There's Something About Mattie In Coen Bros' "True Grit"
“The jakes is occupied. Will be for some time,” Cogburn says to an inquiring Mattie Ross (Hailee Steinfeld). But she can wait. She has some business dealings to negotiate with the marshall.
Mattie’s father was murdered somewhat unceremoniously by an outlaw named Tom Chaney. She is seeking something akin to justice for his death, and in the late 19th century Western frontier, justice often needs active encouragement. Mr. Cogburn will just have to do—no matter how powerful he must smell.
Cogburn and his young employer go deep into Choctaw territory in search of Chaney, accompanied on occasion by a Texas ranger named LaBoeuf (Matt Damon). The landscape of unexplored Arkansas, shot by cinematographer Roger Deakins, is depicted as cold and indifferent. No country for a 14-year old girl.
The plot of “True Grit” is remarkably thin; then again, so are the plots of most great Westerns. And in a year when audiences have had to grapple with logic exercises or campy fantasias under the guise of a movie, the crisp elocution of a good yarn can feel like a revelation.
Do not, however, make the mistake of equating a thin plot with a simplistic film. Shots of bodies lying on the ground after a gunfight or a hero(ine) crossing a river on horseback may be conventions of the genre, but in the right hands they make for a searing commentary on morality.
So it must be mentioned that the steady hands guiding this project belong to Joel and Ethan Coen. It is news to almost no one who has heard of the movie; the directors are at a point where their names are as prominent on the posters as any of the actors (occasionally more so).
I believe we are currently at the tail end of what will later be described as a certain era of Coen Brothers films. Beginning with “No Country for Old Men” and continuing until now, the duo has released a film a year, and each has been among their best work. The script here is a marvel. Charles Portis’ source material unleashes their love of intricate, heightened American dialect which they have been perfecting since “Raising Arizona.” People in the Coen universe don’t use words to convey meaning, but to appreciate their sounds.
The first interpretation of Portis’ novel was in 1969, in a movie most renowned for being John Wayne’s Oscar turn as Cogburn. This time around, it is Mattie’s story. She speaks here with all the diction of a girl who reads through legal briefs in her free time. Her confidence may betray precociousness, but make no mistake, Mattie is only bemused by the society adults have constructed.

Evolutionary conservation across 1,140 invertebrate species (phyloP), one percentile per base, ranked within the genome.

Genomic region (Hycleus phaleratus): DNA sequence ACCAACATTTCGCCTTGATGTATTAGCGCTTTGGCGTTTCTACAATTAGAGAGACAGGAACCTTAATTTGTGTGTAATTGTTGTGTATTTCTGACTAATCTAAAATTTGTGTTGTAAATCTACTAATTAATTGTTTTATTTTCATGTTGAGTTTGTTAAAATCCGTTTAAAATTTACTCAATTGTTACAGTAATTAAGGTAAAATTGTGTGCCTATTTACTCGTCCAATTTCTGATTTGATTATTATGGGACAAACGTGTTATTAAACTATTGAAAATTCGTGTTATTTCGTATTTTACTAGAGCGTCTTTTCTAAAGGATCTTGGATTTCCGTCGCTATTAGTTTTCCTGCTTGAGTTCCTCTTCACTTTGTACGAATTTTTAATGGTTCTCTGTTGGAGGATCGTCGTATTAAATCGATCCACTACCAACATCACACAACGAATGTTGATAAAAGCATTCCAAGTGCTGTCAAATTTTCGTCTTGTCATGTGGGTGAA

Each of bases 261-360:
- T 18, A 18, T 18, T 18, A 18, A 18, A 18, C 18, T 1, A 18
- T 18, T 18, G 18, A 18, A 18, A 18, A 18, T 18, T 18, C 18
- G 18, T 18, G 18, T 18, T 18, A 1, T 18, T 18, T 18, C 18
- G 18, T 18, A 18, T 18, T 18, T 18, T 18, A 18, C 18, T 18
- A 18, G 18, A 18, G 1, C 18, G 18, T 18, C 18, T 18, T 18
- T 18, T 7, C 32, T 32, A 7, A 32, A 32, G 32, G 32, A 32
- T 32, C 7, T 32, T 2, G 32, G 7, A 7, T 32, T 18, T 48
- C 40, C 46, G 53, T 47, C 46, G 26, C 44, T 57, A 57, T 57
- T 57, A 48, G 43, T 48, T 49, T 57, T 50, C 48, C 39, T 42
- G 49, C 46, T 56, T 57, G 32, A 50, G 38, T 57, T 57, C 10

A lot will be said about Steinfeld’s ability to work her mouth around the movie’s dialogue–it will net her an Oscar nomination. But greatness in her performance comes from her ability to mix wonderment with abject horror. The men pretend to have a moral code that governs the lawlessness of the west, but Mattie understands it is only a mask for cruelty.
Bridges works as a comic foil to the madness. “I do not know this man,” he deadpans after staring at a corpse. As Bridges plays him, Cogburn may be this year's most lovable drunk. Damon is a pompous loudmouth, one of the Coens' favorite archetypes, but he also possesses an underlying charm. There is an implied attraction between Mattie and LaBoeuf, that, thanks to Damon’s skill, stays just on this side of a red flag.
The confrontation with Chaney is surprisingly deflated. Brolin creates a villain as Mark Twain might imagine him--an imposing cretin who seems less an embodiment of evil and more an example of mindless malice.
A canard about the Coens is that beneath all the humor and violence is a cold heart of irony. It is a specious claim (what can be more emotional than Donny’s funeral in “The Big Lebowski”?) that is thoroughly extinguished in a scene featuring a starlit ride through the prairies. On the surface it appears that Mattie’s life hangs in the balance, but the way the Coens, Deakins, and Carter Burwell’s elegiac score portray it, the innocence of a nation must be saved too.
Mattie pulls through, though not without some sacrifice. “Retribution” proclaims the film’s tagline in all the advertisements. Perhaps. But at what cost?
Reach reporter Tom Dotan here.